Raleigh-based flip-flops and sandal maker Feelgoodz is expanding its footprint to Garner.
The company — which makes eco-friendly footwear, some of which are biodegradable — broke ground on a 20,000-square-foot facility in Garner this week to make room for its quickly expanding business.
Launched in New Orleans in 2008, Feelgoodz has seen its business grow by around 30 percent every year for the past five years, thanks in part to a strong retail relationship with Whole Foods and Sprouts Farmers Markets. The company’s sandals range in price from $20 to $60.
The company moved to Raleigh in 2012 and established its headquarters on Wilmington Street in downtown, where it also has a retail shop.
“With all of the growth that we have seen, we have grown out of our most recent warehouse,” Feelgoodz CEO Mark Saad said. “There’s not a lot of warehouse availability in the Triangle, so we decided to build our own.”
The warehouse, which will handle distribution and customer service, will ship to more than 1,000 retail locations nationwide. The company employs around 15 people right now, but that number should rise to around 20 to 25 once the warehouse opens near the intersection of U.S. 70 and I-40. Its headcount varies with the season — flip-flops naturally get sold more in the summer months.
Saad grew up in Garner, and said the cheaper land prices in the area were a major reason the company is building in Garner.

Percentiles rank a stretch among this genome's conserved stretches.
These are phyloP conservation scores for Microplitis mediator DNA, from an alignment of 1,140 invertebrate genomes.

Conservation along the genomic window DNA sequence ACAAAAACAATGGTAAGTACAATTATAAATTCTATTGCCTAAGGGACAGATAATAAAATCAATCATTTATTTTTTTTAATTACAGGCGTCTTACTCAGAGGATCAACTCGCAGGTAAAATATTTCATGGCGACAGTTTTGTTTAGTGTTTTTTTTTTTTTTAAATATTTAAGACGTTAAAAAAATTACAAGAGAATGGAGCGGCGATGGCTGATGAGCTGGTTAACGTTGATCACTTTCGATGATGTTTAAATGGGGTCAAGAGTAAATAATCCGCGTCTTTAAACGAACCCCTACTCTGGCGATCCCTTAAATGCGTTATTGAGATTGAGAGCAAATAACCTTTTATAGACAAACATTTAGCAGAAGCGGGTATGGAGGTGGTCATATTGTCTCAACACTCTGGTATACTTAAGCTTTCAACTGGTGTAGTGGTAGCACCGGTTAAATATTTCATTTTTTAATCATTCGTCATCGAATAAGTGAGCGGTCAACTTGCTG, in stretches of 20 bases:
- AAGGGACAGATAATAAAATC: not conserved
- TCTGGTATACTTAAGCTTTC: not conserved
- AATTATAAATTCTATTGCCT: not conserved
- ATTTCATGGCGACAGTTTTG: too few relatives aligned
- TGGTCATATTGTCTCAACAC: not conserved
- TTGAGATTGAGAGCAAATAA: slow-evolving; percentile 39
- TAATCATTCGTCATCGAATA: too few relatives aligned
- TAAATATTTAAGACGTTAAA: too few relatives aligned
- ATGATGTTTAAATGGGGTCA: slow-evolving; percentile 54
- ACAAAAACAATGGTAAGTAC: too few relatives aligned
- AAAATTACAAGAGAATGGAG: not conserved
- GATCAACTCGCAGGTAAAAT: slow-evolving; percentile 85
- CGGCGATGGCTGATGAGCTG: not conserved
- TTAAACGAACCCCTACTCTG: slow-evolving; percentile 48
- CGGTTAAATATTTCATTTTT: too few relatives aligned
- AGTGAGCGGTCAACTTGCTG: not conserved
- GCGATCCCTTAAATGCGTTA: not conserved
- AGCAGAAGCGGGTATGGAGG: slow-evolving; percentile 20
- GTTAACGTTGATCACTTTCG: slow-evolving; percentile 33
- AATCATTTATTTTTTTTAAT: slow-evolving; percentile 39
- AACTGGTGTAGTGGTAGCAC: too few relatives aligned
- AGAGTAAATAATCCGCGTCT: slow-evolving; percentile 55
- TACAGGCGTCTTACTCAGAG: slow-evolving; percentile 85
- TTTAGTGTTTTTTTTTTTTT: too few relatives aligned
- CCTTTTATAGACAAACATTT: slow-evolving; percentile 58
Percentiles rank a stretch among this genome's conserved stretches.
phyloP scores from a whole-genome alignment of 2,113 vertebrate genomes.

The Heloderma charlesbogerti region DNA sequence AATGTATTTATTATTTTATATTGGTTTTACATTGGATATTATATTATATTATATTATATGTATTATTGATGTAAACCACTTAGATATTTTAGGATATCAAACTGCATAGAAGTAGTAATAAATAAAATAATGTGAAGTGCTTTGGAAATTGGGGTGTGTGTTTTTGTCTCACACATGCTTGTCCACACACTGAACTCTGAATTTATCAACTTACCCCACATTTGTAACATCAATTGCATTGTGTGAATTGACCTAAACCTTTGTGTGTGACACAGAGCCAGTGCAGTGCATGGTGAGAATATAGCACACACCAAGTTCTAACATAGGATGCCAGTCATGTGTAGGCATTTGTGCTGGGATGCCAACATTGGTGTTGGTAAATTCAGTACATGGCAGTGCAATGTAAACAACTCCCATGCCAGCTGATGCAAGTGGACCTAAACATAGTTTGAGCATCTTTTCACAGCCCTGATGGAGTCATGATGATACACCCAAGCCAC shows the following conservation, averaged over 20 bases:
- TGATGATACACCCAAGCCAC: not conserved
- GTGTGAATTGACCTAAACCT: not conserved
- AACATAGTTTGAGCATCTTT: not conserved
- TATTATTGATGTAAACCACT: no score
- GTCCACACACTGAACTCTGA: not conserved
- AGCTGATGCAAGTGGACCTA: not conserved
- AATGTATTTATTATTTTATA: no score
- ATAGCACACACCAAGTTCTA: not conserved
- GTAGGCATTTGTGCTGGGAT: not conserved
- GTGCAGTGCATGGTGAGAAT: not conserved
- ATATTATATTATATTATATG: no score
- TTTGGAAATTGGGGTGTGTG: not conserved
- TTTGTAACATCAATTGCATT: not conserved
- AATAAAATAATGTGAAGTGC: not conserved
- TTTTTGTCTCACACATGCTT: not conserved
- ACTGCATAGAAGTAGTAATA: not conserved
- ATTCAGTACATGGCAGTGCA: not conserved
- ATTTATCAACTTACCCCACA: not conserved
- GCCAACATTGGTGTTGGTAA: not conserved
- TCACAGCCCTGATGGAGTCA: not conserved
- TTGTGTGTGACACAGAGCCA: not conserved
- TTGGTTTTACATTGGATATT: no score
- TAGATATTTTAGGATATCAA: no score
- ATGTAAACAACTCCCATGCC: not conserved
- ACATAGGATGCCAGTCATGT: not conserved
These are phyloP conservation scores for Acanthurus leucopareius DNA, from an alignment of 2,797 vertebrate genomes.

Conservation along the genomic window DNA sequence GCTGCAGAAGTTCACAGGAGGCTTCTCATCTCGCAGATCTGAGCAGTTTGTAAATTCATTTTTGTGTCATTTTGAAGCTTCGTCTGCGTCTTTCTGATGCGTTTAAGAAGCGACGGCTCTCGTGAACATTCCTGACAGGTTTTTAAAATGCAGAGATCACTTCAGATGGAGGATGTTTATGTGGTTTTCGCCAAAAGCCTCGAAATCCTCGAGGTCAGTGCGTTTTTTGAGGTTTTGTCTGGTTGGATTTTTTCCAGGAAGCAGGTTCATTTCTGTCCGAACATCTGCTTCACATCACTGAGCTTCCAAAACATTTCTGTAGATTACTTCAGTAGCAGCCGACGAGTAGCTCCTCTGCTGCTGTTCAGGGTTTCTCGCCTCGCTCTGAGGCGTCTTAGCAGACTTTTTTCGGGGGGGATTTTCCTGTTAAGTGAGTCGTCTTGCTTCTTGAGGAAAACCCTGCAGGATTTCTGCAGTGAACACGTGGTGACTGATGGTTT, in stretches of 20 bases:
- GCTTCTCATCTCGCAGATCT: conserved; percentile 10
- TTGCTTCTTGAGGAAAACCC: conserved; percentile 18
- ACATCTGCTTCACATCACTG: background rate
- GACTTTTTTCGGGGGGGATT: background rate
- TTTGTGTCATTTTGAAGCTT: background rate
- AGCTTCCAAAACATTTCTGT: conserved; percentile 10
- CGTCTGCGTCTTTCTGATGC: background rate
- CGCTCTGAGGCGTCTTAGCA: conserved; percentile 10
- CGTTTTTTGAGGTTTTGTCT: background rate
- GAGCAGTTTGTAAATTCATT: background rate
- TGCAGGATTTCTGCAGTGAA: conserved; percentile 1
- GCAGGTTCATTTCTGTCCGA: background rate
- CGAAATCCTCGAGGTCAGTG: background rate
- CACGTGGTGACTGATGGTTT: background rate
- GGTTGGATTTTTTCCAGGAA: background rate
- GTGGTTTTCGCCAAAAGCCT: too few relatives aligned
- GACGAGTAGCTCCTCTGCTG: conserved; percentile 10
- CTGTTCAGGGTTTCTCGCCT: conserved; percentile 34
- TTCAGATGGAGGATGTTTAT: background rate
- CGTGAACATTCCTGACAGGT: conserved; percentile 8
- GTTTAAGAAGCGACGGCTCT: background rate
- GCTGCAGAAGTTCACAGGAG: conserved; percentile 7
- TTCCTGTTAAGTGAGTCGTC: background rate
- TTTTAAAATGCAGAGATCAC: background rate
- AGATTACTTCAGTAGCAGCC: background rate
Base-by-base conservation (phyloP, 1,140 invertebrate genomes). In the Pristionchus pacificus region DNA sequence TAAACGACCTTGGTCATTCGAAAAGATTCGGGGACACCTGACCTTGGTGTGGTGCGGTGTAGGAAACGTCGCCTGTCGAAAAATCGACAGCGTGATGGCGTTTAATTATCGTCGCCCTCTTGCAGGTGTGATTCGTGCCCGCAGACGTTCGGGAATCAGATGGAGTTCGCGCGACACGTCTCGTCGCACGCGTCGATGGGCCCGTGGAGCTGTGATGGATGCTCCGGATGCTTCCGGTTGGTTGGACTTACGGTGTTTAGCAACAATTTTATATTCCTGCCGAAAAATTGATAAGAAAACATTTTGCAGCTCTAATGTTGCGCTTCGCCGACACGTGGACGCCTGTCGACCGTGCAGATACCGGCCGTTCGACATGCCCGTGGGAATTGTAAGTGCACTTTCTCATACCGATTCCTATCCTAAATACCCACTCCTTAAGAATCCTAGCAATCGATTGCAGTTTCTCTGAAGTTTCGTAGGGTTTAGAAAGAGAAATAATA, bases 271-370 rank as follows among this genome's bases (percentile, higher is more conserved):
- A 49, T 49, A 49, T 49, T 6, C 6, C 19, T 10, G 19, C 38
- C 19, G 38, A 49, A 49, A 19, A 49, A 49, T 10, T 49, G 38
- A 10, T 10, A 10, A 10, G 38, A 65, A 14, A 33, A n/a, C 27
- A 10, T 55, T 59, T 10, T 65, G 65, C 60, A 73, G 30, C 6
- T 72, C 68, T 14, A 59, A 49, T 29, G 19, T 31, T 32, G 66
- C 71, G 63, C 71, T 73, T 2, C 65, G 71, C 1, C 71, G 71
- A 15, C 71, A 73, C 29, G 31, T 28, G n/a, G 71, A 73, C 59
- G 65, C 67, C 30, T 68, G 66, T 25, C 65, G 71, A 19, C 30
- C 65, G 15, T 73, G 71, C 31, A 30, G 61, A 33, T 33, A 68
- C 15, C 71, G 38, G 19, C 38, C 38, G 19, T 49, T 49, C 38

“Prices are a little bit less when you go to southern Wake County, and there is more room” Saad said. “The lot we bought was 9 acres. There is room to expand as the company expands.”
Around 85 percent of the company’s business takes place in physical retail locations, but its online presence is growing quickly as well. The company’s online sales grew by 60 percent between 2017 and 2016, with the company seeing more activity on Amazon and its own website, Saad said.
But the company has also developed a proprietary software called Shelf that helps stores manage their inventory. The software, which the company has begun marketing more, helps stores automatically reorder products that are doing well, and has been used by Whole Foods and, in the future, Sprouts as well.
So far, only a handful of organizations have used the product, but Saad thinks the market potential is huge.
“We are projecting $300,000 in sales from licensing, but that is the only with a handful of brands using it,” he said. “We could scale this thing up … it could generate millions.”